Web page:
Why do couples only bring one bottle of wine?
Over the Jewish holidays, I was invited to a few meals, very friendly, fun, and delicious affairs. As always, I brought something with me to contribute and because I wasn’t raised by wolves. (In both instances, I was asked to bake chocolate chip cookies, which I love doing.)
Anyway, the holiday meals I attended were a healthy mix of single friends and wonderful married couples. And everyone brought something–a salad, a bottle of wine, a dessert.
But as I looked around the table, I couldn’t help but notice (as I have on many other occasions) that while I, as a single person, brought cookies, the couples each chipped in one item per two people.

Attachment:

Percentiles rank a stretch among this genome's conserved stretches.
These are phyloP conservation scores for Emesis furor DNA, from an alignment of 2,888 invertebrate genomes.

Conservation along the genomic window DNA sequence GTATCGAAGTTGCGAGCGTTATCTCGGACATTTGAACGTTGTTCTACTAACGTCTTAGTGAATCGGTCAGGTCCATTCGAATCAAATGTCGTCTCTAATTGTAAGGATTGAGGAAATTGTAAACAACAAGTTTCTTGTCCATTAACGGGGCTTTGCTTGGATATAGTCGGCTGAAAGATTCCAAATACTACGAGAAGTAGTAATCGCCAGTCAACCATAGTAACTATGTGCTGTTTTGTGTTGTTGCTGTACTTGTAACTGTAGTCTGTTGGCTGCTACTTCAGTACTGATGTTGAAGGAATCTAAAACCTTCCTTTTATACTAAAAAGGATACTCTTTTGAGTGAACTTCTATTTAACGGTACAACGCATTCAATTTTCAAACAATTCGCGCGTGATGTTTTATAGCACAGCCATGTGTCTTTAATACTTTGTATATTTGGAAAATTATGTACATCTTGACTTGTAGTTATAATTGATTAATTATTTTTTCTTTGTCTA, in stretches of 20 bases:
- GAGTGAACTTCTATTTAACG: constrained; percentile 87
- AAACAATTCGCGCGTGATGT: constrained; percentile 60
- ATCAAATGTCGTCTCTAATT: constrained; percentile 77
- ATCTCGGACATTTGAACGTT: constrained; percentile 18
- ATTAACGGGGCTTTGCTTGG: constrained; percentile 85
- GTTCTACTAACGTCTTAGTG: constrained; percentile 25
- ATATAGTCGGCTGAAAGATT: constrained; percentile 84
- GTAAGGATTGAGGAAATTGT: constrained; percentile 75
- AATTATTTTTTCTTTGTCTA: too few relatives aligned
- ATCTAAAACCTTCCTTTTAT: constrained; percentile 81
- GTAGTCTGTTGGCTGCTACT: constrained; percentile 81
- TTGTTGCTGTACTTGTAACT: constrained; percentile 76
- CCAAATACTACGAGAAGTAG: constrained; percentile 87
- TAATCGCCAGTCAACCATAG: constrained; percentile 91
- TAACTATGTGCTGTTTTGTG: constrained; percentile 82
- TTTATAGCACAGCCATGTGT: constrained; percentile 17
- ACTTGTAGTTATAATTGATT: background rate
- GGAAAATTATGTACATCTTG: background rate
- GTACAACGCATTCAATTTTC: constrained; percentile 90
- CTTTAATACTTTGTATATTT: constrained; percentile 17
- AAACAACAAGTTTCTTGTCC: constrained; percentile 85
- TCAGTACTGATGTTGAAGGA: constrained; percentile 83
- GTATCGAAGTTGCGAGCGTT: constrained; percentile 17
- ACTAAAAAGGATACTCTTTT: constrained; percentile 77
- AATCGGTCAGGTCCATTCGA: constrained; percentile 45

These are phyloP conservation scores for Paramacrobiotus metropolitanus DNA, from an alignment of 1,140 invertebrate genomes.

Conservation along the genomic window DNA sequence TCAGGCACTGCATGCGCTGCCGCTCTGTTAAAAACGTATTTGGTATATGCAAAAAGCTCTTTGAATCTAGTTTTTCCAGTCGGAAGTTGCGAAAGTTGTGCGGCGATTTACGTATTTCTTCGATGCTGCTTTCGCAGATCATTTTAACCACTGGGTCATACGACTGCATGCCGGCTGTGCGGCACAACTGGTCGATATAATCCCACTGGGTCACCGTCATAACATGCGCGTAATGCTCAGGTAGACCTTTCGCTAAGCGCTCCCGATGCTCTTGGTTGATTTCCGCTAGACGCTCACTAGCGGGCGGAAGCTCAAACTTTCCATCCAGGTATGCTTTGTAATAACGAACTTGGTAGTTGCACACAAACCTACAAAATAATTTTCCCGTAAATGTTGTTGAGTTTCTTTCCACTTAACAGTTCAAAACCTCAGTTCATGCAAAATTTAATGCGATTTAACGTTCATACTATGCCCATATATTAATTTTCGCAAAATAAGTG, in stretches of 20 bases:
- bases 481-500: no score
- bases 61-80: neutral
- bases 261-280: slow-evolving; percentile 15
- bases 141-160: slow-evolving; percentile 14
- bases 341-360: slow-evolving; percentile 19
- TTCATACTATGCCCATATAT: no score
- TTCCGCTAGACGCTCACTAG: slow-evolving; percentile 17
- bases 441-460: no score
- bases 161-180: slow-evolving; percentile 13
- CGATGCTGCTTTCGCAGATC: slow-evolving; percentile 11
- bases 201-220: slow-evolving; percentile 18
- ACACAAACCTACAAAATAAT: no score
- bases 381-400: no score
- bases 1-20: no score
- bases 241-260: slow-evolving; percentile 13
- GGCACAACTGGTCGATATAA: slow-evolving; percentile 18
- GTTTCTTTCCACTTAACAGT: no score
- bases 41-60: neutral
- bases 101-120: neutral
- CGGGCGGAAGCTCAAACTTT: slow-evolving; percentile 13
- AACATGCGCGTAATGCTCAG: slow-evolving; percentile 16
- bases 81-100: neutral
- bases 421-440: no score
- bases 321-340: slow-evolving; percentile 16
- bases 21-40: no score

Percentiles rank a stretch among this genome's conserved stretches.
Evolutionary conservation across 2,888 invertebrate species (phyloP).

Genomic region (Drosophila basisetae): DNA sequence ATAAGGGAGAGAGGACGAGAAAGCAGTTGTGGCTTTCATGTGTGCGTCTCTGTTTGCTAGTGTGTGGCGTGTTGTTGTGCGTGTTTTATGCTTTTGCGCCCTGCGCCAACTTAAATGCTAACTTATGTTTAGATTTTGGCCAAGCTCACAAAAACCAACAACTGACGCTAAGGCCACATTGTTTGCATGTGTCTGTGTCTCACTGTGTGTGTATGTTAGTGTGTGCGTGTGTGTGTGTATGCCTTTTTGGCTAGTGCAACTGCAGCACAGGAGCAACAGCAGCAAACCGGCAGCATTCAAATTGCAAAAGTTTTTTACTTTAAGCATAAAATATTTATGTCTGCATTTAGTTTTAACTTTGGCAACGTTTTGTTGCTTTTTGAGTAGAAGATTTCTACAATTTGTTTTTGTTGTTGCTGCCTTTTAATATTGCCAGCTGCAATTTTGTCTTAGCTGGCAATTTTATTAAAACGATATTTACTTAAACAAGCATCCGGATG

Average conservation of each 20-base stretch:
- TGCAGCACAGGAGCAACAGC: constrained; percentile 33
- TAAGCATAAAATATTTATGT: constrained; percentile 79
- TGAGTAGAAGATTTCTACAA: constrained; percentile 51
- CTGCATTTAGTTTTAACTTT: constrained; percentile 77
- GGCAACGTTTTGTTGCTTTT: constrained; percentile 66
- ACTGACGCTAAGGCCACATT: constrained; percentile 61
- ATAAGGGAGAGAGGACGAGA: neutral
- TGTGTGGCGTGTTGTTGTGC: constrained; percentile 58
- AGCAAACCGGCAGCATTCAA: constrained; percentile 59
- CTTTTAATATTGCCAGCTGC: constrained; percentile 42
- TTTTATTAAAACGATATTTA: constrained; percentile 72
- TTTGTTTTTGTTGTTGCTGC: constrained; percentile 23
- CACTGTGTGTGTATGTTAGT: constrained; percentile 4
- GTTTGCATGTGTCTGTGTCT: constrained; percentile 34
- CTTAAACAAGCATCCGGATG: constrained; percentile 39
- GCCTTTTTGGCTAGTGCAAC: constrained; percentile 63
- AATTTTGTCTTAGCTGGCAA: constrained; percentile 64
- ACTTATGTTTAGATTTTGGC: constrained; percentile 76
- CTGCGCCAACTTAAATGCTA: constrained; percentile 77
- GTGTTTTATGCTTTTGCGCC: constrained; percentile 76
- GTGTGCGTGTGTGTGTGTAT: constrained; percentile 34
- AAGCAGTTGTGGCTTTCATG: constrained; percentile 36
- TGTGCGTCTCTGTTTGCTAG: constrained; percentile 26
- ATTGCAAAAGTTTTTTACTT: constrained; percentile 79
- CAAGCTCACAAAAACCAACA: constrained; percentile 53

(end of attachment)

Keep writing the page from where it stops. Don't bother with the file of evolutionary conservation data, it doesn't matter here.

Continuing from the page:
How has this come to be? Why do couples get to skirt by with just one gift? Do they eat off of the same plate? Do they eat and drink half as much? Nope.
They eat with the same gusto and appetite as any of the single folks present, but for the purposes of gift giving, they’ve melded into a unit just as they have on their tax returns in order to pay lower taxes. (I can’t blame them for that. I’d get married for insurance and the ability to file a joint return.)
Am I being shrewish and obnoxious? Or is this yet another small way that single people get screwed? (I guess the same idea applies to wedding or baby gifts.) When did we decide that when you get married you get to go halfsies on all presents?
I guess that the next time someone asks me to bring a bottle of wine to a dinner, I could drink half of it ahead of time and tell my hosts that I left the other half at home for my partner, Babo the Ugly Doll.
I probably won’t do that because of backwash. Instead I’ll be grateful for all the evenings I get to spend alone, enjoying sushi delivery and episodes of Star Trek: The Next Generation on Netflix and the little dance I get to do before I go to sleep without anyone’s judgment. Except for Babo’s.